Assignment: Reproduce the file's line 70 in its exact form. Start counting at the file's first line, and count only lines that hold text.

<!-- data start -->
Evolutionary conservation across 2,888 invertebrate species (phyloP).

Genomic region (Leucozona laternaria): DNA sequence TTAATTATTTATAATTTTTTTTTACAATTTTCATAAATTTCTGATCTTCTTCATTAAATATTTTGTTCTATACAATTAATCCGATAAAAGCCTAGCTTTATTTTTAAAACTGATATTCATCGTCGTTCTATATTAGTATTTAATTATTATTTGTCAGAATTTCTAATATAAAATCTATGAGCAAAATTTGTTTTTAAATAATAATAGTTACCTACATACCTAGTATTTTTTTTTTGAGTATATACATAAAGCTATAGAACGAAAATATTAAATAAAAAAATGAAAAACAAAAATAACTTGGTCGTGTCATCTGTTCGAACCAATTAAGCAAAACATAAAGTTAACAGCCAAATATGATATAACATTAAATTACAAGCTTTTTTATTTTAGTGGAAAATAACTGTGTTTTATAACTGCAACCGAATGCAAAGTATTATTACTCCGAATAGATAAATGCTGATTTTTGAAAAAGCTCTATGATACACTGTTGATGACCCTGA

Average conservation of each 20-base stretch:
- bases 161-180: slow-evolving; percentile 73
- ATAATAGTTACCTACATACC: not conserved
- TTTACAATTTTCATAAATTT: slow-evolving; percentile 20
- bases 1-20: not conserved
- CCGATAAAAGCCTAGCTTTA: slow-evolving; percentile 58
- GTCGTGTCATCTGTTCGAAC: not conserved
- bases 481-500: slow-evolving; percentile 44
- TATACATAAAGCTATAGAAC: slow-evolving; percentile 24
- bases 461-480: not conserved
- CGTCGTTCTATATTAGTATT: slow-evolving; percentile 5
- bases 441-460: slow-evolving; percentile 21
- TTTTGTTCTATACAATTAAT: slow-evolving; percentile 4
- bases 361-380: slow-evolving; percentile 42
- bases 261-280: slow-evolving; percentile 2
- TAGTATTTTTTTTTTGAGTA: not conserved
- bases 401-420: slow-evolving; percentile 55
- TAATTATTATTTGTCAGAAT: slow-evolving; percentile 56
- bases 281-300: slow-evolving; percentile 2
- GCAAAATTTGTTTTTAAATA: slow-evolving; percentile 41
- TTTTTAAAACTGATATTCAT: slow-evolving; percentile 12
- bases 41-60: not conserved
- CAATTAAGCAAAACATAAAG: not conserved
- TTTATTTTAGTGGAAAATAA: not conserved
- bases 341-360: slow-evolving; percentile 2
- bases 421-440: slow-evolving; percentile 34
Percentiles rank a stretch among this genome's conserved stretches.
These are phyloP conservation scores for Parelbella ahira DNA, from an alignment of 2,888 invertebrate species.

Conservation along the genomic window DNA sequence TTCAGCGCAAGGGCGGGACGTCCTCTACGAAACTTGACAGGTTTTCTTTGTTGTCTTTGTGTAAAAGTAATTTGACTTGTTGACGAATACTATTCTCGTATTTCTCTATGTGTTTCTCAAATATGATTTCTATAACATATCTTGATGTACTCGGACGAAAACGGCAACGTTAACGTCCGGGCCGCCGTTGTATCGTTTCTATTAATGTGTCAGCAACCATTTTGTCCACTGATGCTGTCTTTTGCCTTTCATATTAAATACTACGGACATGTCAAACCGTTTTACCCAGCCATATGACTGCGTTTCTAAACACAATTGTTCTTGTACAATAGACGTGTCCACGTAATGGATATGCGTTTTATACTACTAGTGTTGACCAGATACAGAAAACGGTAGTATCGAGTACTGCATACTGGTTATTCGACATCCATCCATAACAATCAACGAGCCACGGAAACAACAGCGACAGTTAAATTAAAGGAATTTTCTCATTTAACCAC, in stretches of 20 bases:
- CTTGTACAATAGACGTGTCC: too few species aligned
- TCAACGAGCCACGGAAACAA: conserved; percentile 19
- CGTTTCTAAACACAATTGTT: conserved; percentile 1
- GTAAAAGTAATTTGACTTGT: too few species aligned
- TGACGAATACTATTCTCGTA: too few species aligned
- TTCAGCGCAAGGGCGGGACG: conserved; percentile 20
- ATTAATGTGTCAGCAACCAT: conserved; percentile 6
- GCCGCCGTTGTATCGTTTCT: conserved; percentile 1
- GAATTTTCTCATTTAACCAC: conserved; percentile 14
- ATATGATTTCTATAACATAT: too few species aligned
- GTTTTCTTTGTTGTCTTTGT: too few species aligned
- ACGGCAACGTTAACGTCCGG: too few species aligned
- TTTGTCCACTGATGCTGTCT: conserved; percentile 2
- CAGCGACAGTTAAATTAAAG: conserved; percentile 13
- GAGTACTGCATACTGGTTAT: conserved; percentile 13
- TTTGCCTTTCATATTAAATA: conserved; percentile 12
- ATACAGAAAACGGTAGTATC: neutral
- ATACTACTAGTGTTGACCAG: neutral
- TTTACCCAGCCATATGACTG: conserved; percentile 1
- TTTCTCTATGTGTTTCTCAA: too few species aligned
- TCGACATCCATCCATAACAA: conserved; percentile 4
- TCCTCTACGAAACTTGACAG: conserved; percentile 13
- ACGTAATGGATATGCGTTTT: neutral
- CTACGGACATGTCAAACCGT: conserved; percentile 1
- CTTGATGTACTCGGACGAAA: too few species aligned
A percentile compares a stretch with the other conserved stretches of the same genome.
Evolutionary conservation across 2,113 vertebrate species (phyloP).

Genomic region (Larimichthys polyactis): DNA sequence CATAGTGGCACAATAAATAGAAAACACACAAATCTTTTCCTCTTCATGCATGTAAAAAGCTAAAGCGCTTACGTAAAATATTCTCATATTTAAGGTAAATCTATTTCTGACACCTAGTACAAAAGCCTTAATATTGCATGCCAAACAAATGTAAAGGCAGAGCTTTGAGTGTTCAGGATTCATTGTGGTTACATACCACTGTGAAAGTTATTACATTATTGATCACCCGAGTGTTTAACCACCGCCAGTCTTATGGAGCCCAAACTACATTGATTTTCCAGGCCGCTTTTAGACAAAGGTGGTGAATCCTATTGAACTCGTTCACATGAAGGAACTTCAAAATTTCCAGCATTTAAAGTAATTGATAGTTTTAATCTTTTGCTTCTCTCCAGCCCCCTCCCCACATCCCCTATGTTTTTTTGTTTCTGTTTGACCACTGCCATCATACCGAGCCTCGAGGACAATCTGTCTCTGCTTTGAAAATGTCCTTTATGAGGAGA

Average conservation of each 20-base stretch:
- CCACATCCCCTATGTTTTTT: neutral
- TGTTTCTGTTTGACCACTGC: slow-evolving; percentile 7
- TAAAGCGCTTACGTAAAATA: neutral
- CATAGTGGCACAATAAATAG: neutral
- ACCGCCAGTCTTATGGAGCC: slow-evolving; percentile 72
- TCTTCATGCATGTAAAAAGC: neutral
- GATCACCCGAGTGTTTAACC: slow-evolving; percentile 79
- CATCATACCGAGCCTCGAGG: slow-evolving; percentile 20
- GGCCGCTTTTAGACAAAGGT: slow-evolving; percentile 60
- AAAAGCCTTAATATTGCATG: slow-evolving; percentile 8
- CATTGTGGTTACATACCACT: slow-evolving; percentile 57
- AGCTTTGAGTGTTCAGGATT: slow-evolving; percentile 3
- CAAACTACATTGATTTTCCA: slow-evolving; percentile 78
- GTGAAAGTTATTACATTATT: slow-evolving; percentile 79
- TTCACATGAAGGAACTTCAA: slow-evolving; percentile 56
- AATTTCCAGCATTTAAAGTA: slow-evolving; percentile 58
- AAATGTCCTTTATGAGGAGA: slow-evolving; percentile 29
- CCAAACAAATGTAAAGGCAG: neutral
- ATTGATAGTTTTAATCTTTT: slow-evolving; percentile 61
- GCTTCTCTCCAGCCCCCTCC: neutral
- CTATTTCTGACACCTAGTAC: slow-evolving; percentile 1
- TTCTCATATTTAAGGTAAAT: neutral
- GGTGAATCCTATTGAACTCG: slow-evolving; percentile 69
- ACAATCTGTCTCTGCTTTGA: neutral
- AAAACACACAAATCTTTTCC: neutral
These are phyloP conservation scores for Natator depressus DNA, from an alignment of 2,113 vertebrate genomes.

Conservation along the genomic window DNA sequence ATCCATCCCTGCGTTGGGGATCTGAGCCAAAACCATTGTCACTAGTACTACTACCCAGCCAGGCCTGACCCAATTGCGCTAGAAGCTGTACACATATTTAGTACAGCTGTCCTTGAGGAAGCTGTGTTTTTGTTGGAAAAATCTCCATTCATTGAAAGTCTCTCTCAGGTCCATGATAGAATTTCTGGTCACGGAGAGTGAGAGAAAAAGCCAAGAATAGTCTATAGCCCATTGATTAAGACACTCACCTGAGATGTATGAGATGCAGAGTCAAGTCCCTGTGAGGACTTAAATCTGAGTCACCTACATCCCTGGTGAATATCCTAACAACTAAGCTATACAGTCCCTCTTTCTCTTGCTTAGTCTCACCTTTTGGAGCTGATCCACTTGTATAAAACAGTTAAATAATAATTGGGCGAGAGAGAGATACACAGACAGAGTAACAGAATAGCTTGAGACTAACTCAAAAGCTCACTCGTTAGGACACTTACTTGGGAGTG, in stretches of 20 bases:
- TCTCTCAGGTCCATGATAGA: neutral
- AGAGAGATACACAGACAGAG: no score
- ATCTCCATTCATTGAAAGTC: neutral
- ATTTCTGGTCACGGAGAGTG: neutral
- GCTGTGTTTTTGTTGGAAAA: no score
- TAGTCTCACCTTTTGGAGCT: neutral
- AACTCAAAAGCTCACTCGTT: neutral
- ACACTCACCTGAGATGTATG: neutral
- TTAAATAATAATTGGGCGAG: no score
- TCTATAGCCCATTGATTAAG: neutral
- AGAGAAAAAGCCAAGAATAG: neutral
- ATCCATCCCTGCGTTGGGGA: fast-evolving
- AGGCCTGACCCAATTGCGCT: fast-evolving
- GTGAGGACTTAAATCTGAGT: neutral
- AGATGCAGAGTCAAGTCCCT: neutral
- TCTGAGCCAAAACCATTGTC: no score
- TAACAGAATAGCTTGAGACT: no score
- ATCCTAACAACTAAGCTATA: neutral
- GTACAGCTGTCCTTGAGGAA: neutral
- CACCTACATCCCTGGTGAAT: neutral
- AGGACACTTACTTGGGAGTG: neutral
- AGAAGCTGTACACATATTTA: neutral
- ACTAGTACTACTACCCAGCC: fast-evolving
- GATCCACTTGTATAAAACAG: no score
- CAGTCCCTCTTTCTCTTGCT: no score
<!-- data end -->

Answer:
- AAAAGCCTTAATATTGCATG: slow-evolving; percentile 8